In their favored haunts all across the city, at the bar of the Hotel Raphael near the Arc de Triomphe, in the tearooms of the Lutetia on the Left Bank and the Bristol on the Right Bank—a long way, in short, from the carnage in the Libyan desert—the Paris literati are bantering nonstop about the nuances of French President Nicolas Sarkozy’s somewhat puzzling decision to lead their country and the Western world to war. Not a few have been amused, or chagrined, or both, to learn that one of their own, the ever-so-flamboyant (some would say insufferable) philosophe Bernard-Henri Lévy had a pivotal role in prompting the allies’ intervention. “I might write a book about it myself,” says the man commonly known as BHL—by far the most controversial public intellectual in France—as he settles into the Raphael’s dark red-velvet upholstery.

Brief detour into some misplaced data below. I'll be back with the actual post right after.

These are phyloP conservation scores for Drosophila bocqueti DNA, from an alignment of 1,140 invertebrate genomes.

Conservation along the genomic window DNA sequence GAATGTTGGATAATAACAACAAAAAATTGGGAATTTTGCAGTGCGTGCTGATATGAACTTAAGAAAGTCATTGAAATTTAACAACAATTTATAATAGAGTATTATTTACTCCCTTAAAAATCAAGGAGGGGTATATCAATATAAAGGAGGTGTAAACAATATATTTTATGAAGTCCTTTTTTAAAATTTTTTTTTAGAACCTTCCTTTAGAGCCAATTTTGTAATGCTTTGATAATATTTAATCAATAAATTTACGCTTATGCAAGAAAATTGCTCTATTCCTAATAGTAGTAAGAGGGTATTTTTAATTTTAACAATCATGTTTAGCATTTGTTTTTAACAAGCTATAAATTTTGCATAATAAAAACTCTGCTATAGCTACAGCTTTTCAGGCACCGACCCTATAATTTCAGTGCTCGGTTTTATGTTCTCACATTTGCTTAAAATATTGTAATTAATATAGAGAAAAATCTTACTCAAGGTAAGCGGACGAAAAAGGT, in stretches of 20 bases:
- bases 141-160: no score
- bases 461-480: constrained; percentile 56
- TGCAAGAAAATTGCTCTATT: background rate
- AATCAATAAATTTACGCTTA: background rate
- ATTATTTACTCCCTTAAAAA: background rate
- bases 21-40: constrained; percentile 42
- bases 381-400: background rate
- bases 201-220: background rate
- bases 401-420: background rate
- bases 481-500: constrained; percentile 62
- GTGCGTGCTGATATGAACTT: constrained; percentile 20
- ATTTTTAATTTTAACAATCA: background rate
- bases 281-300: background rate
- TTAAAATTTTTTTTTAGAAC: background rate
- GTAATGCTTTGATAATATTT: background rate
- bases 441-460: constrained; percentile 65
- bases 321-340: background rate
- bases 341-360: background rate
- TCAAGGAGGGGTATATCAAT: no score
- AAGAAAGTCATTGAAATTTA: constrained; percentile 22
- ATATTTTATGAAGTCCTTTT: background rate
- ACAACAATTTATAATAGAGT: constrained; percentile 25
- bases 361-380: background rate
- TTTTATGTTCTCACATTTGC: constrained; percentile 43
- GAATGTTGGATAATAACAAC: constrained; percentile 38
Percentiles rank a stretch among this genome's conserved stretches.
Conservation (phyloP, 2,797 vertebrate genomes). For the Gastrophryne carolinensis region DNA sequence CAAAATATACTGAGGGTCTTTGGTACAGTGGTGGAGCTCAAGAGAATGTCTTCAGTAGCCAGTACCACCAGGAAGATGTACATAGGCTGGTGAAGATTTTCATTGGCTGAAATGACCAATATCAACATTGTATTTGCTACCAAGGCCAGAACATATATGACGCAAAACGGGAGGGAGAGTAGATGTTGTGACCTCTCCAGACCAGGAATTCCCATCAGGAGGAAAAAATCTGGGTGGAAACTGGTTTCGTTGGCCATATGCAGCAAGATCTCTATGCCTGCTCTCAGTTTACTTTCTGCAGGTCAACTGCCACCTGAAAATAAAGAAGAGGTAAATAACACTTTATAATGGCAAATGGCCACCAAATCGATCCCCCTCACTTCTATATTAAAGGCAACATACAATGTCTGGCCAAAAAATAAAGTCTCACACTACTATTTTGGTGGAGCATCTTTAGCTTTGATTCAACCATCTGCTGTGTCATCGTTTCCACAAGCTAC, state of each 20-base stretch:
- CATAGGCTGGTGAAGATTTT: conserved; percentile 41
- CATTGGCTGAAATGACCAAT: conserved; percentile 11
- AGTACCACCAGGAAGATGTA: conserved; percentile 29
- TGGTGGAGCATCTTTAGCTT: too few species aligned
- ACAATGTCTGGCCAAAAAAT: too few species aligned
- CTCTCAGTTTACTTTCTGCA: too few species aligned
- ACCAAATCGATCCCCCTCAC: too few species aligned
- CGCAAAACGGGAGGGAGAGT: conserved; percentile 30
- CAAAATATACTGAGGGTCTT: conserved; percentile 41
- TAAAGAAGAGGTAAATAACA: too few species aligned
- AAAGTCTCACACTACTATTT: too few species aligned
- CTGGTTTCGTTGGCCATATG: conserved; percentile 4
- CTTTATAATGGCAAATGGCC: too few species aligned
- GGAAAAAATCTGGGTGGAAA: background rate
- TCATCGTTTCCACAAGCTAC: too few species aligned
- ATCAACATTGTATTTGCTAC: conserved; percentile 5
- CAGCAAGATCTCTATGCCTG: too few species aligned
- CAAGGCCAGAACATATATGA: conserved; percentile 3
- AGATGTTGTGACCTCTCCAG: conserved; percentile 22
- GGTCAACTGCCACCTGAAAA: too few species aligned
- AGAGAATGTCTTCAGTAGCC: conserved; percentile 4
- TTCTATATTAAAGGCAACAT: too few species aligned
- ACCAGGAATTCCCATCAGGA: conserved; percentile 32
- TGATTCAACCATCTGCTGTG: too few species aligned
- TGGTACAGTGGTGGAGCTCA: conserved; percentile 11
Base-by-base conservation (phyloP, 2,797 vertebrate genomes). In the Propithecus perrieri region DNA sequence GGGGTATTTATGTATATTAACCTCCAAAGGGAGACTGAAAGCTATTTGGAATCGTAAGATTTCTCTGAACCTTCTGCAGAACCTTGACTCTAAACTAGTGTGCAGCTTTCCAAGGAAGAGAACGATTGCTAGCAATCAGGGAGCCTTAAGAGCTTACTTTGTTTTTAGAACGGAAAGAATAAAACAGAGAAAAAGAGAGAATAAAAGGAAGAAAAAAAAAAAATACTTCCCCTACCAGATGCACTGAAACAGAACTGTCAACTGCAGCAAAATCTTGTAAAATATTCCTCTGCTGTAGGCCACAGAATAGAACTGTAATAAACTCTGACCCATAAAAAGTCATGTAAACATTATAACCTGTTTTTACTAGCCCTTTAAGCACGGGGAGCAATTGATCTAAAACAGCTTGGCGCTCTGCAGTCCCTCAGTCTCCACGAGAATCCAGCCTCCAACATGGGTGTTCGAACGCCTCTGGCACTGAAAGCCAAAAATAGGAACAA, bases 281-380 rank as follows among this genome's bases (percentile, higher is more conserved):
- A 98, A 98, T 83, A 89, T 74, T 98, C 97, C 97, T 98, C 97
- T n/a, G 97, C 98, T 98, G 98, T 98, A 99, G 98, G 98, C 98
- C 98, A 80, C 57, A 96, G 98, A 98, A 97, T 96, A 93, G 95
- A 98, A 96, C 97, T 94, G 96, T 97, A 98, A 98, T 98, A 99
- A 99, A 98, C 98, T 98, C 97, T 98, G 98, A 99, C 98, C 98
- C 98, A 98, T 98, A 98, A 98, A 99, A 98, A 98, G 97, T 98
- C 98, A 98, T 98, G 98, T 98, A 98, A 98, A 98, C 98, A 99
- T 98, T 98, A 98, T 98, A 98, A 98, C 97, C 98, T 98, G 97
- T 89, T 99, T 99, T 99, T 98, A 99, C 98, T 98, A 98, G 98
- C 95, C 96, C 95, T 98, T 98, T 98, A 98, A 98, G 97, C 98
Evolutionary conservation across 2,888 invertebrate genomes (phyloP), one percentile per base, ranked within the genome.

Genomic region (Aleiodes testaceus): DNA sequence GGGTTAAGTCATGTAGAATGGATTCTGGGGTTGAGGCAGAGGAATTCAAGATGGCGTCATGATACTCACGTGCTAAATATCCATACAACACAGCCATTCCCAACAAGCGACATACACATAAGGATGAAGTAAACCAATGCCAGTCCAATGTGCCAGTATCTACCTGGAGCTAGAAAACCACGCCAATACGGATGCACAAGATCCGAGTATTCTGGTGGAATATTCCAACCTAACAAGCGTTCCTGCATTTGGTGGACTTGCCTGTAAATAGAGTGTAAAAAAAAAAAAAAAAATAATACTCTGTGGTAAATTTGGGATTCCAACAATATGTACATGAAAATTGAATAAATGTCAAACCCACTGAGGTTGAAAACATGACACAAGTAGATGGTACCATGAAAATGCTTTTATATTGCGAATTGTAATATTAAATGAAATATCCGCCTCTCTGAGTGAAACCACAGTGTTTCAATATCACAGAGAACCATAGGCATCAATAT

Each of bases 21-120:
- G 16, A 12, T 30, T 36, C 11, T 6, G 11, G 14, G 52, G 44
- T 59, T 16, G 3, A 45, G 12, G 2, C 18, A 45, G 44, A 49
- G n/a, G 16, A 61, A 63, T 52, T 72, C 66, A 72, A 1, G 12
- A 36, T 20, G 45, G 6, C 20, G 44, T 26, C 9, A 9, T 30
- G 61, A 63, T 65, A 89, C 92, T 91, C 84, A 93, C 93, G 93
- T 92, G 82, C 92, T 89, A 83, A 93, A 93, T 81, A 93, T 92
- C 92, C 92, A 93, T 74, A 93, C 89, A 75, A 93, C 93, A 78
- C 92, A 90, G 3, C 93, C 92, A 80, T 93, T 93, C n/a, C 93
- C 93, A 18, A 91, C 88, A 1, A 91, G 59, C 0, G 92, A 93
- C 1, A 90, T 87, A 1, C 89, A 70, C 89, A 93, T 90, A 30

Any such account will, inevitably, lay out the moral case for protecting civilians from a tyrant. But the more one learns of the inside story of the war’s inception, as told by people close to Sarkozy, the clearer it is why U.S. President Barack Obama seemed wary of this alliance from the first. Early in the Libyan no-fly-zone operation, White House aides shied away from what they called “Sarkozy’s war” and were glad to let France have the glory—or blame. Later, under the NATO command structure agreed to last week, they spread responsibility around so widely it was hard to know who the White House thought was…
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